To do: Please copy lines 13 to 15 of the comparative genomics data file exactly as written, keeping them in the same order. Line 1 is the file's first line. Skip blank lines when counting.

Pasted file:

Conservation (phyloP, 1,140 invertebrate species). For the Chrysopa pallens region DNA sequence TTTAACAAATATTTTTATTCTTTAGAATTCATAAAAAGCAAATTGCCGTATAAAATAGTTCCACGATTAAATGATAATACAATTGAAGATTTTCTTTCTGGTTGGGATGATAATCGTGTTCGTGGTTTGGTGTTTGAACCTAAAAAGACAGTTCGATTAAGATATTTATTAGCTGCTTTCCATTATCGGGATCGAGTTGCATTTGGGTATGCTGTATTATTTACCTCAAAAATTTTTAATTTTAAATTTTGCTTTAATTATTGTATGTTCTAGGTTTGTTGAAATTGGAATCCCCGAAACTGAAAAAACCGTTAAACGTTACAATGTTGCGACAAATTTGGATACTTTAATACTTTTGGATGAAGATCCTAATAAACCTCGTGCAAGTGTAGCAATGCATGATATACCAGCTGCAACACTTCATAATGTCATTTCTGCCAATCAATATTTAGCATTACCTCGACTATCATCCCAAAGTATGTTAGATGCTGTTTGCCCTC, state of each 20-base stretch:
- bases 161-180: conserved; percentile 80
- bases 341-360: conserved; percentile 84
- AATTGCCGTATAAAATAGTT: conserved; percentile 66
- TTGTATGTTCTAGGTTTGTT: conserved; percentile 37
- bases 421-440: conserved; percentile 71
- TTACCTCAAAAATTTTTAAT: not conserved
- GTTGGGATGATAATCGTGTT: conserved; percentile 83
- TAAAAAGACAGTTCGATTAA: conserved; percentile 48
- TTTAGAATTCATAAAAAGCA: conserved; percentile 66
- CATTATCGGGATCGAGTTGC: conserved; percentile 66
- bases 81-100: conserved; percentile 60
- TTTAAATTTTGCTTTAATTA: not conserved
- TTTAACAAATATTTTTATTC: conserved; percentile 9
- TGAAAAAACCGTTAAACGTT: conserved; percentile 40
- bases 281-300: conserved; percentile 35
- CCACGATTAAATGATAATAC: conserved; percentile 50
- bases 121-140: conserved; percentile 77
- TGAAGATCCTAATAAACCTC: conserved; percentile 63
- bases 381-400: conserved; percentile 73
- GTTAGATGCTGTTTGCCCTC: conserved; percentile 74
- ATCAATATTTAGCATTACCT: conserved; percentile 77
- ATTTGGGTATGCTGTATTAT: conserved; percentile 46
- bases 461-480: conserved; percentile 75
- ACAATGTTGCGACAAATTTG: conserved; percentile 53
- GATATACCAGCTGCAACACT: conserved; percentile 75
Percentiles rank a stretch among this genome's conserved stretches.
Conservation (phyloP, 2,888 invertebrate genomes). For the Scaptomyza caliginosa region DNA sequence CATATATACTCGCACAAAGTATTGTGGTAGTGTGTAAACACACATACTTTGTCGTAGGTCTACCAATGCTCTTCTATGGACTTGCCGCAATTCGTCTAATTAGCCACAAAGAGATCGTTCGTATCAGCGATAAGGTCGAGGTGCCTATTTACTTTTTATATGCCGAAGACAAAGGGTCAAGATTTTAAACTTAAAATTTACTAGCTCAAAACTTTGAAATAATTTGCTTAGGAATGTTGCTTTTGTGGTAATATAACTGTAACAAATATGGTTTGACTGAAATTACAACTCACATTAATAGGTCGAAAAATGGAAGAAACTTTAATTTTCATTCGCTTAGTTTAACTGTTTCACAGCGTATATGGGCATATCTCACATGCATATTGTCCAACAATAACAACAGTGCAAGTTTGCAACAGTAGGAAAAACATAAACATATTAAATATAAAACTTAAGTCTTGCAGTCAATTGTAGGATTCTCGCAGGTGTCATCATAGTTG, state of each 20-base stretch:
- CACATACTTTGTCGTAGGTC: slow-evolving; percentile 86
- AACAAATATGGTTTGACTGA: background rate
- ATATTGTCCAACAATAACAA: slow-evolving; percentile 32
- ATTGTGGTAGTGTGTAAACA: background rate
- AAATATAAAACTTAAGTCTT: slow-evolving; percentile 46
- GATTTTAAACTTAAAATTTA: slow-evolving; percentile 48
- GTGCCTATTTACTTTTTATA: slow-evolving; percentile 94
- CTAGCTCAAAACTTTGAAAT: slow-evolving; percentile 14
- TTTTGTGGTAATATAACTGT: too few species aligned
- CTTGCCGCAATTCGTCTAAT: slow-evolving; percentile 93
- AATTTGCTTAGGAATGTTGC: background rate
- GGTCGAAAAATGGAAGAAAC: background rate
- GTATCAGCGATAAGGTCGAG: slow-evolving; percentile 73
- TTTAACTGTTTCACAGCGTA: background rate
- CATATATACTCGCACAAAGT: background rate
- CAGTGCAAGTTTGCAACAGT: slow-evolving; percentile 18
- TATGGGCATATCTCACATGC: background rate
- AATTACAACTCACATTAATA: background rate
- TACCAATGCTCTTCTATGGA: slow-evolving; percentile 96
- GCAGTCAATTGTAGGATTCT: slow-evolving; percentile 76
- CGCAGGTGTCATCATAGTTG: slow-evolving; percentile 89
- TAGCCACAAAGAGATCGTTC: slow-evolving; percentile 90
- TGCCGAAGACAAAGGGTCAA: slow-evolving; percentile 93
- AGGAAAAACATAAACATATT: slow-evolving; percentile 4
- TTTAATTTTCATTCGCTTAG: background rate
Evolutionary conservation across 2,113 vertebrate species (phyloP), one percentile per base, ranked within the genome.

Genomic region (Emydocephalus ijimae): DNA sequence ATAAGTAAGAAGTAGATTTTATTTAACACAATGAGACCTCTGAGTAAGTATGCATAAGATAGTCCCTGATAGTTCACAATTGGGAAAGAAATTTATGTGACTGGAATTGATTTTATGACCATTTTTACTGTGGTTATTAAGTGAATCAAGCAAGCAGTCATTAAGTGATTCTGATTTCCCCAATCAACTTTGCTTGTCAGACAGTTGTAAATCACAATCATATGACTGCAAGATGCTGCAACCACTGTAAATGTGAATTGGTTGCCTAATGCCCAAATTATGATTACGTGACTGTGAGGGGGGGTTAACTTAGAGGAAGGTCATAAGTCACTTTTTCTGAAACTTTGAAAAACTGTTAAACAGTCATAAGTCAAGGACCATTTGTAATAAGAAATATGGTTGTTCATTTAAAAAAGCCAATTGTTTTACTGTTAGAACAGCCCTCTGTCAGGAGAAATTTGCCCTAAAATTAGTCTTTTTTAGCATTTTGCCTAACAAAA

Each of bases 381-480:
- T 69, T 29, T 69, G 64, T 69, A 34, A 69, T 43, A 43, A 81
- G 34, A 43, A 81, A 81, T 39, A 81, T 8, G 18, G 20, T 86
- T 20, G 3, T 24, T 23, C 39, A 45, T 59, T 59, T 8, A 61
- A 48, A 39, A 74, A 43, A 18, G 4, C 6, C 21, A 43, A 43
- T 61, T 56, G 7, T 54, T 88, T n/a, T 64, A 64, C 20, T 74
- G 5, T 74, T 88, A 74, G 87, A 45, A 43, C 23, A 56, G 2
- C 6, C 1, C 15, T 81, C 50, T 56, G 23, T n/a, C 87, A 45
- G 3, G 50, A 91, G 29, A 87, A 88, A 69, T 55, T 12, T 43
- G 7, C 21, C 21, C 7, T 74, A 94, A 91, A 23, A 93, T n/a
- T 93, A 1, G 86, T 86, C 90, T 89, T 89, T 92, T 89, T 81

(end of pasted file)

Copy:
- TTTAAATTTTGCTTTAATTA: not conserved
- TTTAACAAATATTTTTATTC: conserved; percentile 9
- TGAAAAAACCGTTAAACGTT: conserved; percentile 40